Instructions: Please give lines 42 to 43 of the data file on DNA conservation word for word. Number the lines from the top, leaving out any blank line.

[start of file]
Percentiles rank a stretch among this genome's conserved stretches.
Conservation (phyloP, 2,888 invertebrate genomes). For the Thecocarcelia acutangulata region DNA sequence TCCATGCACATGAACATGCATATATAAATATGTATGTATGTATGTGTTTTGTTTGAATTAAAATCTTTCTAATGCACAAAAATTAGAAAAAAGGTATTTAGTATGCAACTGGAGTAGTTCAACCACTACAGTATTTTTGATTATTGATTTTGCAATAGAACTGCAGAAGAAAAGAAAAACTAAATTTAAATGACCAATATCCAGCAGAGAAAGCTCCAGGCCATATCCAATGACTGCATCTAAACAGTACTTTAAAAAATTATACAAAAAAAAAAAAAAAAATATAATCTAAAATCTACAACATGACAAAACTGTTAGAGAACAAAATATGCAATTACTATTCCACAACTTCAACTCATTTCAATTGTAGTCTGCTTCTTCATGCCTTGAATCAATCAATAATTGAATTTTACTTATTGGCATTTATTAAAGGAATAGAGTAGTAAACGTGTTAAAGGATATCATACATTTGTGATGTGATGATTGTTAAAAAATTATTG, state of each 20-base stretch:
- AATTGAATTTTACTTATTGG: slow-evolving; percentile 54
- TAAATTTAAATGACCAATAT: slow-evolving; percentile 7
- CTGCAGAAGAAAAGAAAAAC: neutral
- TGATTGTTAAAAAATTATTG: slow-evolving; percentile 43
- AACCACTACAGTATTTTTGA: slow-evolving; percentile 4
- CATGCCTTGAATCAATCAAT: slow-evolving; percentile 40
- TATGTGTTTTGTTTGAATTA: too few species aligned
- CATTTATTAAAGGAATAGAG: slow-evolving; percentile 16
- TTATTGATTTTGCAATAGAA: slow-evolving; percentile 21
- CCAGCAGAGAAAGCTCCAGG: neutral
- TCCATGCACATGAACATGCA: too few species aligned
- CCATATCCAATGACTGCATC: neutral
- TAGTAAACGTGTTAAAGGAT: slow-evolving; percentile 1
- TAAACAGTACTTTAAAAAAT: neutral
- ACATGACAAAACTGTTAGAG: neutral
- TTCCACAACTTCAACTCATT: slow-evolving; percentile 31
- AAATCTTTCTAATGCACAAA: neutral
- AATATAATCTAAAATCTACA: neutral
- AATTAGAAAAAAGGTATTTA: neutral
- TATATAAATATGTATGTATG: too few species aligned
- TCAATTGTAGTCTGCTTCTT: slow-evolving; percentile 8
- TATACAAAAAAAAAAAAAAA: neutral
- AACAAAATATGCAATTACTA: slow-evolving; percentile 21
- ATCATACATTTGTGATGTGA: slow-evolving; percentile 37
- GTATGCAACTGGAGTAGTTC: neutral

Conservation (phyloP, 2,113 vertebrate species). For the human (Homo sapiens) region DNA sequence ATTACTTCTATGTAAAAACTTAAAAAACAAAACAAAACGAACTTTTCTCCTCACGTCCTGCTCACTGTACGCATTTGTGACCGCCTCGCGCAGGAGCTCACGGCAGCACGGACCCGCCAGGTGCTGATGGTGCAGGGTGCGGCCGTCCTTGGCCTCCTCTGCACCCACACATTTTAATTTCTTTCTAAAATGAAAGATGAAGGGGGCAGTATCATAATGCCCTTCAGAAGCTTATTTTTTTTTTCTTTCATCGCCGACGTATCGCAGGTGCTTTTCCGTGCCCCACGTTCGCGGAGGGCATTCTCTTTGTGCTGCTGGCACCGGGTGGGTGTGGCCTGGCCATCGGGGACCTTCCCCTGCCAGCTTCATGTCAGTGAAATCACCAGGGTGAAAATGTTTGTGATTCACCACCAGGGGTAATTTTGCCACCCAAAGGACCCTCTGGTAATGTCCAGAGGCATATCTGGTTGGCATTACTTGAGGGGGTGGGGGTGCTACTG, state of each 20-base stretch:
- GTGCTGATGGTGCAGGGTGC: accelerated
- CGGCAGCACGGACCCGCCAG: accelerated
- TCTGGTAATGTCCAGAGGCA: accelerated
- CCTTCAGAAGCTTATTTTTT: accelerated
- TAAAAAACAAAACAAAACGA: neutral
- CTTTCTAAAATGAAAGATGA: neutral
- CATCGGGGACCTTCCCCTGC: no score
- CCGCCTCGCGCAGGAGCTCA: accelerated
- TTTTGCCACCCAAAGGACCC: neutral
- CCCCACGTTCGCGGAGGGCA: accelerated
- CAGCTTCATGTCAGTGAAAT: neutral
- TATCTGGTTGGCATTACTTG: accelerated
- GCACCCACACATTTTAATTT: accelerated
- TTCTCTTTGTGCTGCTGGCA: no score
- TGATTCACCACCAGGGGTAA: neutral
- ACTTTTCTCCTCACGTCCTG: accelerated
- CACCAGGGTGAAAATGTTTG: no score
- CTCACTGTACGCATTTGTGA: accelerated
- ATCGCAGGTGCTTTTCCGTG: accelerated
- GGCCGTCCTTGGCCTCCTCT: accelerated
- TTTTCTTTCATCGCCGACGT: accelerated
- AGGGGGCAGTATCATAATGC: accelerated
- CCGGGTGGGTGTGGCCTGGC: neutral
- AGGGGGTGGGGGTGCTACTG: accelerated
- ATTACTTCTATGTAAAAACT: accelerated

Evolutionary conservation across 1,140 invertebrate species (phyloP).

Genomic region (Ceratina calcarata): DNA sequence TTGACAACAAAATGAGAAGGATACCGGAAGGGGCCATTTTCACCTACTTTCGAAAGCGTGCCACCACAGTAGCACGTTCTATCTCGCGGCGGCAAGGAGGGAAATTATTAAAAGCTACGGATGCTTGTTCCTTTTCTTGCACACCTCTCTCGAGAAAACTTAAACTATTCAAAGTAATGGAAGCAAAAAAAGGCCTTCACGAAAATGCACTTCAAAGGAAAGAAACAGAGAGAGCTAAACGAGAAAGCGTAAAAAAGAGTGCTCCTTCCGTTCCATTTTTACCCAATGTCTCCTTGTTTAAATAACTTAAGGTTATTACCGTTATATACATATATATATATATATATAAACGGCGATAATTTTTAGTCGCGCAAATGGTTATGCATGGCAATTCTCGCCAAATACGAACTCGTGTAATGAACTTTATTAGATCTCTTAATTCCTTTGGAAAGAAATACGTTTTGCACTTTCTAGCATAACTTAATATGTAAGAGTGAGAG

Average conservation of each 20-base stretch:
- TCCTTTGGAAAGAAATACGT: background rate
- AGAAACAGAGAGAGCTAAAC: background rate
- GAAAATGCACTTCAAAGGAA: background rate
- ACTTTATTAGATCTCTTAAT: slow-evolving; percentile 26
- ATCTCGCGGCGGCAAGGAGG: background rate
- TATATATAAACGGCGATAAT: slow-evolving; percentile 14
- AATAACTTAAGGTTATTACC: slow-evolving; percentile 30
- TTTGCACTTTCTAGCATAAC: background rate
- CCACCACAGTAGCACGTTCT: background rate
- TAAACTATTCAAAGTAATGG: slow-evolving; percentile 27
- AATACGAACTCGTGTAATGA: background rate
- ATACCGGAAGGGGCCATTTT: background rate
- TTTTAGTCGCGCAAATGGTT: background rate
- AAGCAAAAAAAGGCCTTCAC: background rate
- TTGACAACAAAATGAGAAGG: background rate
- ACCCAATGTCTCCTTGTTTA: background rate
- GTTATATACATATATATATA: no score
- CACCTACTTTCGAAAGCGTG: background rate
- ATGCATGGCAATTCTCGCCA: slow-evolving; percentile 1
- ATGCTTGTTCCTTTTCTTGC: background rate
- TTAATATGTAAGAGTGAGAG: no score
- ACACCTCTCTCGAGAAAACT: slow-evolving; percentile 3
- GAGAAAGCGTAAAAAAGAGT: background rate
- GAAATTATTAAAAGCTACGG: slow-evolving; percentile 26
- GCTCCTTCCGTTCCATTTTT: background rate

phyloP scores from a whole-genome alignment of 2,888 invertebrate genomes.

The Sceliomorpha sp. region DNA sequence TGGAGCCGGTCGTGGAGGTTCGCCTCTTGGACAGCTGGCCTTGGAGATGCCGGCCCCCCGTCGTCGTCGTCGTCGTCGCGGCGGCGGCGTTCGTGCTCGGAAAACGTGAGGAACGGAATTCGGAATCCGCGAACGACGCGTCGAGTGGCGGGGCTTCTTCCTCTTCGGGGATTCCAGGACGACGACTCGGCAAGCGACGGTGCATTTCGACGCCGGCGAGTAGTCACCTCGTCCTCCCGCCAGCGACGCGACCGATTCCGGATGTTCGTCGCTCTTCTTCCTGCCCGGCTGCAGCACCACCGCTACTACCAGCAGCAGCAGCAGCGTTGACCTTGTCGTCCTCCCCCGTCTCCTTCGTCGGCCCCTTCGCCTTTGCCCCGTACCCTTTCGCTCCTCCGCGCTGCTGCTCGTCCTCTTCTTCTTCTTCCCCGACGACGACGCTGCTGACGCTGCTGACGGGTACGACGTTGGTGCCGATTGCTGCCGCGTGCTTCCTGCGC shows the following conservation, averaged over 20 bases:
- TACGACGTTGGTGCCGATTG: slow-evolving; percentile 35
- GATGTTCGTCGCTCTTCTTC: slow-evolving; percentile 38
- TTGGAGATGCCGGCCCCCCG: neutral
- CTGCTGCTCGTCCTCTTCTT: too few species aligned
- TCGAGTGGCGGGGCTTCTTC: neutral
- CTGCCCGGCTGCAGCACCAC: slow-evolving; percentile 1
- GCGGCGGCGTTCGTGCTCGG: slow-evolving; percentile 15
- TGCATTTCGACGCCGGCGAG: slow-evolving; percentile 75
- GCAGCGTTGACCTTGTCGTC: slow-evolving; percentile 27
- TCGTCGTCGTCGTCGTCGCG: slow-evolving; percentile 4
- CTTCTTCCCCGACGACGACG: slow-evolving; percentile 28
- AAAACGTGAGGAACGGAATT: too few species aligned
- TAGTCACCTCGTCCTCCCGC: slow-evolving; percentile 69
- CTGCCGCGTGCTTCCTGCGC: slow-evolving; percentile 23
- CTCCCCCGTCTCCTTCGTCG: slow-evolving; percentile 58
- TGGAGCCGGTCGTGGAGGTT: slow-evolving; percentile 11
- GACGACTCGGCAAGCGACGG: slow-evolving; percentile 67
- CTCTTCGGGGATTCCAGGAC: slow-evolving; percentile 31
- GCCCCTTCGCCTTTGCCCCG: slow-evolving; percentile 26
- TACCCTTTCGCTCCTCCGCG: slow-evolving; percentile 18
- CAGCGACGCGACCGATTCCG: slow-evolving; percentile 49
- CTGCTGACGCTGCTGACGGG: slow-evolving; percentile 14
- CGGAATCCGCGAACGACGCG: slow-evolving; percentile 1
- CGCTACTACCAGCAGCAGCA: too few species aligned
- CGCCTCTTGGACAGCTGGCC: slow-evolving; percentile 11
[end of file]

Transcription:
- TTCTCTTTGTGCTGCTGGCA: no score
- TGATTCACCACCAGGGGTAA: neutral